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Anthony Trollope

Novelist, Civil Servant

Country:England

Lifetime: 1815 - 1882 Passed: ≈ 139 years ago

Anthony Trollope was an English novelist and civil servant of the Victorian era. Among his best-known works is a series of novels collectively known as the Chronicles of Barsetshire, which revolves around the imaginary county of Barsetshire. He also wrote novels on political, social, and gender issues, and other topical matters.

Trollope's literary reputation dipped somewhat during the last years of his life, but he had regained the esteem of critics by the mid-20th century.

 

Anthony Trollope was the son of barrister Thomas Anthony Trollope and the novelist and travel writer Frances Milton Trollope. Though a clever and well-educated man and a Fellow of New College, Oxford, Thomas Trollope failed at the Bar due to his bad temper.

 

Born in London, Anthony attended Harrow School as a free day pupil for three years from the age of seven because his father's farm, acquired for that reason, lay in that neighbourhood.

 

In 1827, his mother Frances Trollope moved to America with Trollope's three younger siblings, to Nashoba Commune. After that failed, she opened a bazaar in Cincinnati, which proved unsuccessful. Thomas Trollope joined them for a short time before returning to the farm at Harrow, but Anthony stayed in England throughout. His mother returned in 1831 and rapidly made a name for herself as a writer, soon earning a good income.

 

In Belgium, Anthony was offered a commission in an Austrian cavalry regiment. To accept it, he needed to learn French and German; he had a year in which to acquire these languages. To learn them without expense to himself and his family, he took a position as an usher (assistant master) in a school in Brussels, which position made him the tutor of thirty boys. After six weeks of this, however, he received an offer of a clerkship in the General Post Office, obtained through a family friend. He returned to London in the autumn of 1834 to take up this post. Thomas Trollope died the following year.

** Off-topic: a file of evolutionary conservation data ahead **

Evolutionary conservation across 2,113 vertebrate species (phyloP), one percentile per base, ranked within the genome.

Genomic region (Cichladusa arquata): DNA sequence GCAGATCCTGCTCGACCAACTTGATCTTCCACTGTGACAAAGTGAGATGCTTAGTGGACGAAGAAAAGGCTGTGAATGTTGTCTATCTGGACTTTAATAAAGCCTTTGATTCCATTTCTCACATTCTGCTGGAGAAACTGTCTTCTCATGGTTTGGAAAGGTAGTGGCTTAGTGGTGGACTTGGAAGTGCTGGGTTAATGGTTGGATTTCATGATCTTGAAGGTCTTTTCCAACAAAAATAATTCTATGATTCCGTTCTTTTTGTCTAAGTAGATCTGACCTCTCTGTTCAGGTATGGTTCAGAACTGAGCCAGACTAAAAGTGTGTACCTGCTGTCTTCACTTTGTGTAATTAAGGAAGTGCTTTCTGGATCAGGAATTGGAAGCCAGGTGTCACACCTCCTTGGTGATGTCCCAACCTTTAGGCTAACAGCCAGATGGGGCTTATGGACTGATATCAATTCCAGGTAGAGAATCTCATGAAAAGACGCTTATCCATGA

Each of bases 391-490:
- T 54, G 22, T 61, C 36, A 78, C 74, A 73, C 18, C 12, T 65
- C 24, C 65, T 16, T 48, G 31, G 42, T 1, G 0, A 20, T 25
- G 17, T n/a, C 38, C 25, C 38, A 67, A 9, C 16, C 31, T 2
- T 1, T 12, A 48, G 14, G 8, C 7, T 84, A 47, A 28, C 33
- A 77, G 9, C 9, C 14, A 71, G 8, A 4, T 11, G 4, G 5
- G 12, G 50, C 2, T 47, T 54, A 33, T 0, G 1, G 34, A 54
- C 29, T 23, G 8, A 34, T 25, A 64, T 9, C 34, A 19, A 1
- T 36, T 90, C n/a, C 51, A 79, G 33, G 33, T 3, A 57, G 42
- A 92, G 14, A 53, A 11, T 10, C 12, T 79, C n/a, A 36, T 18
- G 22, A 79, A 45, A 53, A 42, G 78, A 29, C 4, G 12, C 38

According to Trollope, "the first seven years of my official life were neither creditable to myself nor useful to the public service." At the Post Office, he acquired a reputation for unpunctuality and insubordination. A debt of £12 to a tailor fell into the hands of a moneylender and grew to over £200; the lender regularly visited Trollope at his work to demand payments. Trollope hated his work, but saw no alternative and lived in constant fear of dismissal.

 

Though Trollope had decided to become a novelist, he had accomplished very little writing during his first three years in Ireland. At the time of his marriage, he had only written the first of three volumes of his first novel, The Macdermots of Ballycloran. Within a year of his marriage, he finished that work.

Trollope began writing on the numerous long train trips around Ireland he had to take to carry out his postal duties. Setting very firm goals about how much he would write each day, he eventually became one of the most prolific writers of all time. He wrote his earliest novels while working as a Post Office inspector, occasionally dipping into the "lost-letter" box for ideas.

 

Trollope published four novels about Ireland. Two were written during the Great Famine, while the third deals with the famine as a theme.

 

Trollope died in Marylebone, London in 1882 and is buried in Kensal Green Cemetery, near the grave of his contemporary, Wilkie Collins.

 

 

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Books by Anthony Trollope

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